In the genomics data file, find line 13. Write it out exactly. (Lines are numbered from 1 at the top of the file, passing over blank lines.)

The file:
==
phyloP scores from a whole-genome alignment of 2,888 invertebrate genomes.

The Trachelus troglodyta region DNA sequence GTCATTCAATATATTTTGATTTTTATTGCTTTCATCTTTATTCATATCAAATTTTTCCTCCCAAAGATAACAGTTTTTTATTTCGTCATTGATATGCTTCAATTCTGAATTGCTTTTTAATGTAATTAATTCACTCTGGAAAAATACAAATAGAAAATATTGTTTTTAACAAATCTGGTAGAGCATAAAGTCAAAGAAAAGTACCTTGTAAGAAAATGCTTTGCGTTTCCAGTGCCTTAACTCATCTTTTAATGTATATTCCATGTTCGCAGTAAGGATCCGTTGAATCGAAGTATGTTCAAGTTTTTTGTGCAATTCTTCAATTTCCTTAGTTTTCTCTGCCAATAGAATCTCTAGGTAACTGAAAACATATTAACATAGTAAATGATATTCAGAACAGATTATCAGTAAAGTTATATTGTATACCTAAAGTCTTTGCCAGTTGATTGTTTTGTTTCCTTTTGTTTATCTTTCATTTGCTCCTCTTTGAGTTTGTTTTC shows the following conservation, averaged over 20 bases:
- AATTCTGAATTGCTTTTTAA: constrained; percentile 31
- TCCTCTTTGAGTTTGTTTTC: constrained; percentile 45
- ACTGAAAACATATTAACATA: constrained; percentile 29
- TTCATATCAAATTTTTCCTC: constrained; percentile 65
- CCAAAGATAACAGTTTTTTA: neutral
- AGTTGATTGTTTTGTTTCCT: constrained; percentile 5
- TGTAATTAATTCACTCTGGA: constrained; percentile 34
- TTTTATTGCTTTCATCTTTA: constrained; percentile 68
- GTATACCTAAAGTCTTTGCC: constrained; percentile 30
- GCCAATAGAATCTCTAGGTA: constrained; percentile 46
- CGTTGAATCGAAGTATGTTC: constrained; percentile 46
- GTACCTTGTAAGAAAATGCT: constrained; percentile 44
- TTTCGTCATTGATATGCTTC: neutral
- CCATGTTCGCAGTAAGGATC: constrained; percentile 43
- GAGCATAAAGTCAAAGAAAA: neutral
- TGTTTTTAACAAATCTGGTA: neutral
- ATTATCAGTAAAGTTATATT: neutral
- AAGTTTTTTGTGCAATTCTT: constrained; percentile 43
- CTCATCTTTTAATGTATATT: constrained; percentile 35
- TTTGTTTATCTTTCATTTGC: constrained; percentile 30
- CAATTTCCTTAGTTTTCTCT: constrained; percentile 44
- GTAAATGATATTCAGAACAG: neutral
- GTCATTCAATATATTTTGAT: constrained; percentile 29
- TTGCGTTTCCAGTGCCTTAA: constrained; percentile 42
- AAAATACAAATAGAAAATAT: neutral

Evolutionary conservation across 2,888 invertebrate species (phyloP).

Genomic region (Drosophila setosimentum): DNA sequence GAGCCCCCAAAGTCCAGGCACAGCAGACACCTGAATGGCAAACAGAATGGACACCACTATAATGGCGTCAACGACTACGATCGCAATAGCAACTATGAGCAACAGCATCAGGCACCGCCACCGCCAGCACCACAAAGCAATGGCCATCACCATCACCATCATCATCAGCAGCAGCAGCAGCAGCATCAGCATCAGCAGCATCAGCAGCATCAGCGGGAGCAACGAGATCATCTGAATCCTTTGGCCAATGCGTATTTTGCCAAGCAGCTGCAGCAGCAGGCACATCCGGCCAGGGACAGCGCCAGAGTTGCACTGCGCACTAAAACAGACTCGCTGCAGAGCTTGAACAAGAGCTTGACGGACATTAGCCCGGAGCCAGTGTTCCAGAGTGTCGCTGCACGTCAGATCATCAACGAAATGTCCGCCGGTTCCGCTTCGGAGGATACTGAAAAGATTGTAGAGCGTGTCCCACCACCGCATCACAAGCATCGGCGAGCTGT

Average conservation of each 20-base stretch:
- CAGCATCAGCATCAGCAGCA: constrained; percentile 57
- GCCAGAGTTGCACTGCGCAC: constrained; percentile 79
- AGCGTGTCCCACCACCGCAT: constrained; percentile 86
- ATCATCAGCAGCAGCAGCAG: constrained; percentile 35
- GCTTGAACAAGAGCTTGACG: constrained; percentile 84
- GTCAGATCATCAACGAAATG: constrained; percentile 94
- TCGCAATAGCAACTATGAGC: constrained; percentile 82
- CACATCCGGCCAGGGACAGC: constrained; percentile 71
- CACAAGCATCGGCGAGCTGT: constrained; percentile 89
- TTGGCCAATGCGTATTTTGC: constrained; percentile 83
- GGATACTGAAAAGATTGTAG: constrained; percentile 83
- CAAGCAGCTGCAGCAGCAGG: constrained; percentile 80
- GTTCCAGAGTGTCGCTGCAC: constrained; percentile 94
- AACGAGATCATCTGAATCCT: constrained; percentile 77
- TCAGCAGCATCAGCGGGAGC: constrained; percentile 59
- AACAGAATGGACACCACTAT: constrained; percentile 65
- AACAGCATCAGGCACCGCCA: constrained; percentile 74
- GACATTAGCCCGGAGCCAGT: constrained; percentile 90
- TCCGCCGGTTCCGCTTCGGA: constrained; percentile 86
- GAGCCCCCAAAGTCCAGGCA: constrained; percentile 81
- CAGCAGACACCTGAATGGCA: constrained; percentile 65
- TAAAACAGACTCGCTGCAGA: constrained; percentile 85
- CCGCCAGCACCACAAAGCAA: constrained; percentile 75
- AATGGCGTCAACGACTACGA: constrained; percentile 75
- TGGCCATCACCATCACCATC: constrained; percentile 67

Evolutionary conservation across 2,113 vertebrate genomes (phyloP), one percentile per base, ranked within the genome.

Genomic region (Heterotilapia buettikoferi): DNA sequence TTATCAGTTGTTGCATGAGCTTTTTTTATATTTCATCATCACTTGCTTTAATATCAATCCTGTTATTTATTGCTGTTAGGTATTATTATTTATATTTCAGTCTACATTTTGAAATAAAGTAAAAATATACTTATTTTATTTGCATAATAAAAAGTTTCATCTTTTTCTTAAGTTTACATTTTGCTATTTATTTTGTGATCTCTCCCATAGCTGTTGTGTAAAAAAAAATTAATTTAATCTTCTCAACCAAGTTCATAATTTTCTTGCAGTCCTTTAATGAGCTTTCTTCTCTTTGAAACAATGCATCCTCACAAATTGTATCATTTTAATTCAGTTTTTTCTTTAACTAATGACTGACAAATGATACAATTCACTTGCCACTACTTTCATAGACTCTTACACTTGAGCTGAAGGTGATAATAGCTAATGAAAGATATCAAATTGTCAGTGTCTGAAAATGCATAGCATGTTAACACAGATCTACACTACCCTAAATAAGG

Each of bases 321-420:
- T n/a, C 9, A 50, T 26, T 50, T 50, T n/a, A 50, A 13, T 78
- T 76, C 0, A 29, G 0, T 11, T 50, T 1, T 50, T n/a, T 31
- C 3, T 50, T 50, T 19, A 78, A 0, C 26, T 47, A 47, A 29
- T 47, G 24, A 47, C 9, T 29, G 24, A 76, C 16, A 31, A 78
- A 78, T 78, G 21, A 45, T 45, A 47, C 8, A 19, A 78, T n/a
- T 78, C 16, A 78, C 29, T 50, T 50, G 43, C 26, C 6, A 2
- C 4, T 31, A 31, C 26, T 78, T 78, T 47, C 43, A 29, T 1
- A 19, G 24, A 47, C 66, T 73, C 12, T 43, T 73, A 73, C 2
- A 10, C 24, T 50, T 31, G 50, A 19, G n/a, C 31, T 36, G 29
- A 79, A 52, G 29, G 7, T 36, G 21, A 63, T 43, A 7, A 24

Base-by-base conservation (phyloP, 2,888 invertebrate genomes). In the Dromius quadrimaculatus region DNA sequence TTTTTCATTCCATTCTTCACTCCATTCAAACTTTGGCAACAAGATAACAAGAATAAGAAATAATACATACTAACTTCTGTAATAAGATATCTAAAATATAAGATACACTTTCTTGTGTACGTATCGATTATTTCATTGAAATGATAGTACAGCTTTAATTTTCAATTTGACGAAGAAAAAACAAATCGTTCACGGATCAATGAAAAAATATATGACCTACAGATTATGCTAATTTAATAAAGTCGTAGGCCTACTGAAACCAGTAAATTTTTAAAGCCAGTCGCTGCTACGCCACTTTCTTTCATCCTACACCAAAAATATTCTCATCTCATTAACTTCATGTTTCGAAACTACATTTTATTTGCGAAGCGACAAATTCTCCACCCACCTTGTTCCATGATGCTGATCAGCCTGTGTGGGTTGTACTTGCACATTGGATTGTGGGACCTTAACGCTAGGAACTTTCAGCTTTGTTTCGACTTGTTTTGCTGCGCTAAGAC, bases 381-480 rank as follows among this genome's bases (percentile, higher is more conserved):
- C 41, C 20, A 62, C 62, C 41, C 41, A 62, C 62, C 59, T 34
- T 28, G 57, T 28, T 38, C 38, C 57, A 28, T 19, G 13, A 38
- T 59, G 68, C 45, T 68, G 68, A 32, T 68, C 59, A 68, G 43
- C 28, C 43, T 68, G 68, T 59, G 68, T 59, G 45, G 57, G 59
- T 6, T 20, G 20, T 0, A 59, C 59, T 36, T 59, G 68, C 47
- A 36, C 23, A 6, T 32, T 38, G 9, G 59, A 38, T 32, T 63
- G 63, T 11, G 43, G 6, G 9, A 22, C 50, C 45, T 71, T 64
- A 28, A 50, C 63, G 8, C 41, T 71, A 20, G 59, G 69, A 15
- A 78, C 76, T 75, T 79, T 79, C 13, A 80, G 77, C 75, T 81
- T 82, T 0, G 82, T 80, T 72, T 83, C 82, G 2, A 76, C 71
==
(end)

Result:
- CGTTGAATCGAAGTATGTTC: constrained; percentile 46